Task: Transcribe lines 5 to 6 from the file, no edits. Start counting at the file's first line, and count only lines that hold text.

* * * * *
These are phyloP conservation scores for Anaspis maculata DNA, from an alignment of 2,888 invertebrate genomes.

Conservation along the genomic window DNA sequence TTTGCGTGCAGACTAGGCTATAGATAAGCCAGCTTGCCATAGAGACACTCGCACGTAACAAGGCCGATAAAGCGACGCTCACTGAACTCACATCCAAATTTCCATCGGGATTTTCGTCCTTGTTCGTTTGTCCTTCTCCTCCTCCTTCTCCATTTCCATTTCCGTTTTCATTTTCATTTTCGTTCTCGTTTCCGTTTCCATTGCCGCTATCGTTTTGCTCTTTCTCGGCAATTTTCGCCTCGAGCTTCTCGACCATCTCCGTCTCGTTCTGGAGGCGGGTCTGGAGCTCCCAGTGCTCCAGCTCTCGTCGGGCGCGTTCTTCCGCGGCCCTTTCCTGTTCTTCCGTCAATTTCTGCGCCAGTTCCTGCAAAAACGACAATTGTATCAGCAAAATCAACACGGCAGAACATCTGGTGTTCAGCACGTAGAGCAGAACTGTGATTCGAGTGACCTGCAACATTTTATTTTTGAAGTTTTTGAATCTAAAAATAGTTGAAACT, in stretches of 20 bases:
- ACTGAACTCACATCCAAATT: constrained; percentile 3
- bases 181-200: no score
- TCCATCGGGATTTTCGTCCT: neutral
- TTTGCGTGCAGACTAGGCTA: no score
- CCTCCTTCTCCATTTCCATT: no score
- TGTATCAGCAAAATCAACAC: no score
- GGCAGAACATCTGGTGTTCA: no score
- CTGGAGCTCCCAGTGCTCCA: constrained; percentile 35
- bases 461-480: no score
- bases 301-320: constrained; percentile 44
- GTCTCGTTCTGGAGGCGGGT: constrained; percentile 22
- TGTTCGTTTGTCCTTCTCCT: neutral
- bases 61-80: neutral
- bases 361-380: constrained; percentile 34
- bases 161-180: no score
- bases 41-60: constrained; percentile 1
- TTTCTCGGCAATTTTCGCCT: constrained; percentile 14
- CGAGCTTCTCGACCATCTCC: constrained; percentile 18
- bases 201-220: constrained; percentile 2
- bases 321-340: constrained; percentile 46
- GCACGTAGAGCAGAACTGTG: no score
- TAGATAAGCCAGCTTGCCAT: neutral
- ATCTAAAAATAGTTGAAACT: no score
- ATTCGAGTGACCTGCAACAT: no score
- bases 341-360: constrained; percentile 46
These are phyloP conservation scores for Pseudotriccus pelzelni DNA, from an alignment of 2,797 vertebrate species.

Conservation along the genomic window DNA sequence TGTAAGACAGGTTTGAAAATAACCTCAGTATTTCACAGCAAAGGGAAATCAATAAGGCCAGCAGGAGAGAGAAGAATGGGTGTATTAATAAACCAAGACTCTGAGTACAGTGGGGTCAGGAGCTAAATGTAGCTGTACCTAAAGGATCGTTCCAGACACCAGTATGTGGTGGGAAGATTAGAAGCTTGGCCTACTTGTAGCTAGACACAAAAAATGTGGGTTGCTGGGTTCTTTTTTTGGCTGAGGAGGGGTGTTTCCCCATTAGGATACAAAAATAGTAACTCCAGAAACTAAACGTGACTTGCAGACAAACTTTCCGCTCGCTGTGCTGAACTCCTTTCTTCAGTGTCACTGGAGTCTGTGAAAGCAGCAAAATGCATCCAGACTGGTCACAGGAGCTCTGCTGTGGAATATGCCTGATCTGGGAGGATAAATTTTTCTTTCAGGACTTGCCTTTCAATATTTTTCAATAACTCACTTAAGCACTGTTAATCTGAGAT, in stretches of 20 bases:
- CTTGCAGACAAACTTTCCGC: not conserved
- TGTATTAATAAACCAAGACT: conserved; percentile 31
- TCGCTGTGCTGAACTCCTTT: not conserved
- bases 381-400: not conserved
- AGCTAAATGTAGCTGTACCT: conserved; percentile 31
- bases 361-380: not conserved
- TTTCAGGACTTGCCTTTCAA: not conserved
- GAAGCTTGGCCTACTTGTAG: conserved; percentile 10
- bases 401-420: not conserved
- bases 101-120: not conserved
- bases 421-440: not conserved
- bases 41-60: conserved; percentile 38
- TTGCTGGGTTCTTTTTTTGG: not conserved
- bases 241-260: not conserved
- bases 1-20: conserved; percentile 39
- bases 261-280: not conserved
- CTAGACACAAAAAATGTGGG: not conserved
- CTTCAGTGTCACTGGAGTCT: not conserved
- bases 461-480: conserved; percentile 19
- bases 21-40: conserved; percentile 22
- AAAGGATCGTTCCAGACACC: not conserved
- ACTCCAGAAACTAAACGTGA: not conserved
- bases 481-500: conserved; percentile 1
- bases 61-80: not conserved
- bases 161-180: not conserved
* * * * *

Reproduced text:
- TCCATCGGGATTTTCGTCCT: neutral
- TTTGCGTGCAGACTAGGCTA: no score